Telegram from Zhou Enlai to Wang Jiaxiang

    The Chinese side is anxious for the dispatchment of advisors and ammunition that was requested from the Soviet Union, for use in aviation institute drills and for military campaigns in Dinghai, Jinmen, and Taiwan.

  • May 13, 1950

    Cable from Roshchin to Stalin, Relaying Mao's Request for Clarification on North Korea Taking Action Against South Korea

    The telegram relays a request from Mao, conveyed via Chinese Foreign Minister Zhou Enlai, seeking Stalin’s “personal clarifications” of his stand on a potential North Korean action to reunify the country. Mao sought the information after hearing a report from Kim, who had arrived that day in the Chinese capital for a secret two-day visit and clearly claimed that he had received Stalin’s blessing.

  • May 13, 1950

    Telegram from Zhou Enlai to Nikolai Bulganin

    Zhou Enlai presses Moscow to accelerate the dispatchment of requested equipment and personnel by the specified deadline so that the Chinese air force and navy can prepare for the military campaign to seize Zhoushan Island.

  • May 14, 1950

    Ciphered Telegram No. 8600 from Vyshinsky to the Soviet Embassy in Peking

    The cable contains Stalin’s personal response to Mao's 13 May telegram. Using the code-name “Filippov,” Stalin confirms his agreement with the North Korean proposal to “move toward reunification,” contingent on Beijing’s assent.

  • May 16, 1950

    Telegram from Filippov (Stalin) to Mao Zedong via the Soviet ambassador

    Stalin notifies Mao Zedong that he believes the signing of a treaty pact between China and North Korea should only come after Korean reunification.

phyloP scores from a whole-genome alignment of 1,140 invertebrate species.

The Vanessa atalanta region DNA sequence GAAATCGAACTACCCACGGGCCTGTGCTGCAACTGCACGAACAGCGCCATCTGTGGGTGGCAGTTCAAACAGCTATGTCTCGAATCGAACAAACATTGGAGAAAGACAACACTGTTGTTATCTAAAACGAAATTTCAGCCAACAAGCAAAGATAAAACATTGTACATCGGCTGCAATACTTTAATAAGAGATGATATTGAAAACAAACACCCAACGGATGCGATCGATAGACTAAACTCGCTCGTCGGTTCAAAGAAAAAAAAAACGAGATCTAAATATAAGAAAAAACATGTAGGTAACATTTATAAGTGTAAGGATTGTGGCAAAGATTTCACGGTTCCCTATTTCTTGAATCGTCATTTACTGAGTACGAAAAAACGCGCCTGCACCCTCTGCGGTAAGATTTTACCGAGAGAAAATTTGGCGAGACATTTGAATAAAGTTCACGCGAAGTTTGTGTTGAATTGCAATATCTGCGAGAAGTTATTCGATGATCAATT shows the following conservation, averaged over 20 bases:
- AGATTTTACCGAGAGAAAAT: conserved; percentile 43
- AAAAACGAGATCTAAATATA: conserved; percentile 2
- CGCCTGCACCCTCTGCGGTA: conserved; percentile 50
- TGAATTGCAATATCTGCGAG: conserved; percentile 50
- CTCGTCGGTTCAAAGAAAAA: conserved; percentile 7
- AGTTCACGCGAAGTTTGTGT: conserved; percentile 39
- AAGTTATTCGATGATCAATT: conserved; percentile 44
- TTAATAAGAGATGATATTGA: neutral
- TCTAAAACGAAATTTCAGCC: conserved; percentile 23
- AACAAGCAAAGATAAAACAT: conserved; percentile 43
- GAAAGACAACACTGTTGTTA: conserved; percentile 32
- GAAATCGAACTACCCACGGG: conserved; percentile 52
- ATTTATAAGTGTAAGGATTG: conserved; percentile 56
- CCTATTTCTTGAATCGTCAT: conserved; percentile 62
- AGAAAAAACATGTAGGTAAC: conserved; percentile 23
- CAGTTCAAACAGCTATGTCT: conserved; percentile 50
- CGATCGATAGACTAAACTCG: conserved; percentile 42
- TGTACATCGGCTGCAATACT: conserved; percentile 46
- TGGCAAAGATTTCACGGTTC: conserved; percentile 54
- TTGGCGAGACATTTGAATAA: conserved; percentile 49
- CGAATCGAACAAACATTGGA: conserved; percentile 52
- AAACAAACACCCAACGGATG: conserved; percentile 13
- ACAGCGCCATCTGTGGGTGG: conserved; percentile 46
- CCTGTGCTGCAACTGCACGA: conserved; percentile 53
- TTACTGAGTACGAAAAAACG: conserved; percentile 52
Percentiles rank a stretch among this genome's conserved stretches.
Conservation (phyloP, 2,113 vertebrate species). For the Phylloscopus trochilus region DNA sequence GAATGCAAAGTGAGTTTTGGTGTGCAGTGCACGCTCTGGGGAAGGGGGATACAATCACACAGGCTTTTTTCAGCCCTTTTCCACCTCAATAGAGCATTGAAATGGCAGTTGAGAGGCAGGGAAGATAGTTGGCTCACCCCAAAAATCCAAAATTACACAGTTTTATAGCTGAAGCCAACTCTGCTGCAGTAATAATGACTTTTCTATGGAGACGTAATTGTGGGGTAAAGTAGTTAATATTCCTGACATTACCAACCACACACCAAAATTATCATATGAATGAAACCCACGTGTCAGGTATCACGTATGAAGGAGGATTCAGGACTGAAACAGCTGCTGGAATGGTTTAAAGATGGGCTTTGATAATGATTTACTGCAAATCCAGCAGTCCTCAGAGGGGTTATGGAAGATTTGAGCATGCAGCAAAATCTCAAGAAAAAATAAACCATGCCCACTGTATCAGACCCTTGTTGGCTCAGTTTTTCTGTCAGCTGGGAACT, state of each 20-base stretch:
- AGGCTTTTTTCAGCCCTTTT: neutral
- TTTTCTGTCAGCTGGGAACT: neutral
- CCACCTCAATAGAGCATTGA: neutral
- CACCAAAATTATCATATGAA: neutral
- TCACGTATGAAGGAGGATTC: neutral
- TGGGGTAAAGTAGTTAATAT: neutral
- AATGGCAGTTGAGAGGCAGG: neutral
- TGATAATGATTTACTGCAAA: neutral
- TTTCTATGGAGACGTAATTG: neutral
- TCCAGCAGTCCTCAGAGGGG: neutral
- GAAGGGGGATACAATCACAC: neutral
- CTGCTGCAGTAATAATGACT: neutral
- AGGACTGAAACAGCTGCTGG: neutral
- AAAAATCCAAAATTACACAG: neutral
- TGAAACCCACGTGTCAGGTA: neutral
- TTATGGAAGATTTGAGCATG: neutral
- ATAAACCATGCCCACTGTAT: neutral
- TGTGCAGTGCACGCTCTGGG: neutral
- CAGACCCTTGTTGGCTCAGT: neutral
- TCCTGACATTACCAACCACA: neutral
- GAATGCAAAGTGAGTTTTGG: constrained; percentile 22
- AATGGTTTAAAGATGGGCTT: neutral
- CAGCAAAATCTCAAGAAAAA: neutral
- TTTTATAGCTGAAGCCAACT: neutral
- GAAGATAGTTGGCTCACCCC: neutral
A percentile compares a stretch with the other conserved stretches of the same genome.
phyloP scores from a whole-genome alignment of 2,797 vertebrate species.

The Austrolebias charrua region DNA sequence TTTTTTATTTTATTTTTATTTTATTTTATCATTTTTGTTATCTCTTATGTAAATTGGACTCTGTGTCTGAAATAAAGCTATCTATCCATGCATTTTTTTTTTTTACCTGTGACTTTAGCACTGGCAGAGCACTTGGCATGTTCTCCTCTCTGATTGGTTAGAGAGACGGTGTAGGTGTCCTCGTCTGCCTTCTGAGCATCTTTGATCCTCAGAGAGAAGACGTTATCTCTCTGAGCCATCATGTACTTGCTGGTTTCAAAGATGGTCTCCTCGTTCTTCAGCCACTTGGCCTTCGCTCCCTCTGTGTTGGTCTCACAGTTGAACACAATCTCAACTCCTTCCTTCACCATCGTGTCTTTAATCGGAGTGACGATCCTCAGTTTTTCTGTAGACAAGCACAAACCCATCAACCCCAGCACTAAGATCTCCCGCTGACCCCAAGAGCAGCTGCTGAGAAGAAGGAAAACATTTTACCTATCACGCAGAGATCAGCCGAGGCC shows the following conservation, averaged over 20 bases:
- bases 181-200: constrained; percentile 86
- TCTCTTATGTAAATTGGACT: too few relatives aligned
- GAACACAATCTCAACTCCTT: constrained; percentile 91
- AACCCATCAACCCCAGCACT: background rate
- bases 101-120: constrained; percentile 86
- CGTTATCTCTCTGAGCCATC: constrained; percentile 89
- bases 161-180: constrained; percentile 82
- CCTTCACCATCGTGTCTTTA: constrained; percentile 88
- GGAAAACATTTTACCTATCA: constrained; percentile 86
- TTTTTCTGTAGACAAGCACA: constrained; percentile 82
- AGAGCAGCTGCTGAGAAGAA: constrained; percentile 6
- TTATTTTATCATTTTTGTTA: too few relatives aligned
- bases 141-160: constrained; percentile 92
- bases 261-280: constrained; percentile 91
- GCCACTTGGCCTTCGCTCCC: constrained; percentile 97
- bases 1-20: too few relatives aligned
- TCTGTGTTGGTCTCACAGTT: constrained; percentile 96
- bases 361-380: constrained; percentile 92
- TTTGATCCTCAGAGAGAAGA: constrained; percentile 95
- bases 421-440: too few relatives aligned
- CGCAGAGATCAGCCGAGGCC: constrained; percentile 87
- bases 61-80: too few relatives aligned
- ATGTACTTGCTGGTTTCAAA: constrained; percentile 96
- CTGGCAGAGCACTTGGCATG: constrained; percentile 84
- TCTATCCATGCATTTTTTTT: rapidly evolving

• July 05, 1950

    Ciphered telegram from Stalin to Zhou Enlai via Roshchin

    A telegram from Stalin to Zhou Enlai with regards to India's mediation in the PRC's entry into the UN, Chinese troop movements in preparation for a possible Southern/Allied counterattack, and Soviet planes flying over Manchuria.

  • July 08, 1950

    Ciphered Telegram No. 3231, Filippov (Stalin) to Soviet Ambassador Roshchin

    Telegram from Stalin to Beijing advising that they send a representative to Korea.

  • July 11, 1950

    Telegram from the Chinese Communist Party Central Committee to Gao Gang

    Due to the Korean situation, the Soviet government requests the use of air and railway transport through China, to which the Chinese side agrees.

  • July 22, 1950

    Ciphered Telegram No. 22591 from Roschin to Filippov [Stalin]

    Mao Zedong informs Stalin of China's military and strategic maneuvers in summer 1950 as a result of the Korean War.

  • July 25, 1950

    Ciphered Telegram No. 13645 from Vyshinsky to Roschin

    Telegram relaying message from Stalin to Mao and Zhou Enlai agreeing with proposal to train Chinese pilots on Soviet jet planes.

  • August 27, 1950

    Ciphered telegram, Filippov (Stalin) to Zhou Enlai

    Telegram from Stalin to Zhou Enlai answering his request for military advisors.

  • October 05, 1950

    Message from Stalin to Mao Zedong

    Stalin describes the US inability to engage in a "big war" and encourages Kim in his fight against the US. He also discusses the domestic situation in China.

  • October 14, 1950

    Letter from Zhou Enlai to Stalin

    Zhou Enlai requests military equipment and support for Chinese operations from the Soviet side, and asks for instructions on solving the issue of command relationships between the North Korean, Chinese, and Soviet forces.